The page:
Unlocking Hope with An Autistic Child Requires Acceptance

Unlocking hope with an autistic child sometimes requires giving up hope and accepting the the gains your child makes. Allowing your child’s accomplishments to be be their success. This allows you to live in the beauty of their own expression.

My Youngest Hope Was Born

My dear Luke was born April 12, 2006 at nearly 10 pounds and arrived a very healthy baby. He is the youngest of my three boys and developed quite normally in his infancy, reaching all the expected milestones in his growth and development. Having been a mother to two other children to compare my experience, nothing seemed out of the ordinary. At around 18 months Luke was beginning to speak, I remember the day clearly when he had sang the word “Dorothy” mirroring the children’s band and television show from Australia called “The Wiggles”. He would occasionally say the word “Dada”, and I had hope his first “Mama” would surely come in short order.

A Suspicion That Something Was Dreadfully Wrong

  Around 20 months I began to notice something peculiar. He was not making eye contact as frequently, and seemed obsessed with turning door handles and flipping light switches on and off in rapid succession. I also became greatly concerned that he not only did not develop new words in his vocabulary but the two that he had just two months prior were no longer being said. Luke’s father and I have been in the medical profession for many years, we both intuitively knew that something was dreadfully wrong with our child. We had hope that this could be simply speech delay, but I had a strong suspicion that was not what we were dealing with. We made an appointment with a developmental pediatrician and were seen within weeks. That was a day that I will without a doubt remember always.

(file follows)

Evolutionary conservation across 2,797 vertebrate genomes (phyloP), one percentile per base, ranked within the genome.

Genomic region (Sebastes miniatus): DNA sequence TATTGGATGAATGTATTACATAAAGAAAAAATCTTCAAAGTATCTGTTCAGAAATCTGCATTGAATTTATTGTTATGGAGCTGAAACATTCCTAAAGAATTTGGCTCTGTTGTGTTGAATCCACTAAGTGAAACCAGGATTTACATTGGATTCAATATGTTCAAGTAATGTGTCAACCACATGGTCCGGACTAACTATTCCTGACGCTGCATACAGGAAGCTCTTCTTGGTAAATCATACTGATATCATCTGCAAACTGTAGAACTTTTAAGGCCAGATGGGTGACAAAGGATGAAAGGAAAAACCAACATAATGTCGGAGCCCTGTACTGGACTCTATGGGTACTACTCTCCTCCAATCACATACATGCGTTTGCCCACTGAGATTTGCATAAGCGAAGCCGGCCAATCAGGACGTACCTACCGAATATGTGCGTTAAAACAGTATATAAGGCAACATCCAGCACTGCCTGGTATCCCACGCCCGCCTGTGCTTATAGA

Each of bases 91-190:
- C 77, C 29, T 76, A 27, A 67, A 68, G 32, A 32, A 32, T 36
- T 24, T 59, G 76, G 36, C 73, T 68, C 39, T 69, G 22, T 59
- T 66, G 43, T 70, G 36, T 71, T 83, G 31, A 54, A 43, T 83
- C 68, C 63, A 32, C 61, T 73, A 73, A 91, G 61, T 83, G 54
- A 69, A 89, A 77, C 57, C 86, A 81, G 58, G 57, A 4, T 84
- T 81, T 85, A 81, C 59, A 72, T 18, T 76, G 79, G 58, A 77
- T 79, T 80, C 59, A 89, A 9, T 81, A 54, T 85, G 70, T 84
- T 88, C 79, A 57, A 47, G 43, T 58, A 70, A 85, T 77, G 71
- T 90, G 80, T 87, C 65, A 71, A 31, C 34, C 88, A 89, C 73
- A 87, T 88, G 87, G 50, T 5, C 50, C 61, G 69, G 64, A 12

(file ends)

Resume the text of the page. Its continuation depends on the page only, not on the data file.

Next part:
Diagnosis Of Autism

The doctor had a kind disposition, and a gentle nature as he placed Luke on his knee to gain an attentive audience from my son. He waved his hands slowly in front of Luke’s face to see if Luke would look up and into his eyes. He did not. Instead he pushed off his knee and went to the closest light switch and began his ritual of turning it on and off. Then Luke twirled in circles and did the excited arm flapping motion that I noticed was a new habit as of late. The doctor reached into his desk and pulled out printed off literature and I saw the heading even before he handed it over to us. Autism. It was what I feared and yet expected. My hope was dwindling.

What Does This Diagnosis Mean?

The literature bore a bold dark font for all to see. So impersonal and cold. Those six letters changed the course of our family’s life. He began going over the statistics, my then husband asking if he was certain of the diagnosis, and in the middle of this discussion I asked abruptly “What do I as his mother need to do to give my son a chance at normalcy doctor?, that is what I am most concerned with, not the statistics at this point”. This interruption was curt and I instantly felt badly for doing it in such a fashion.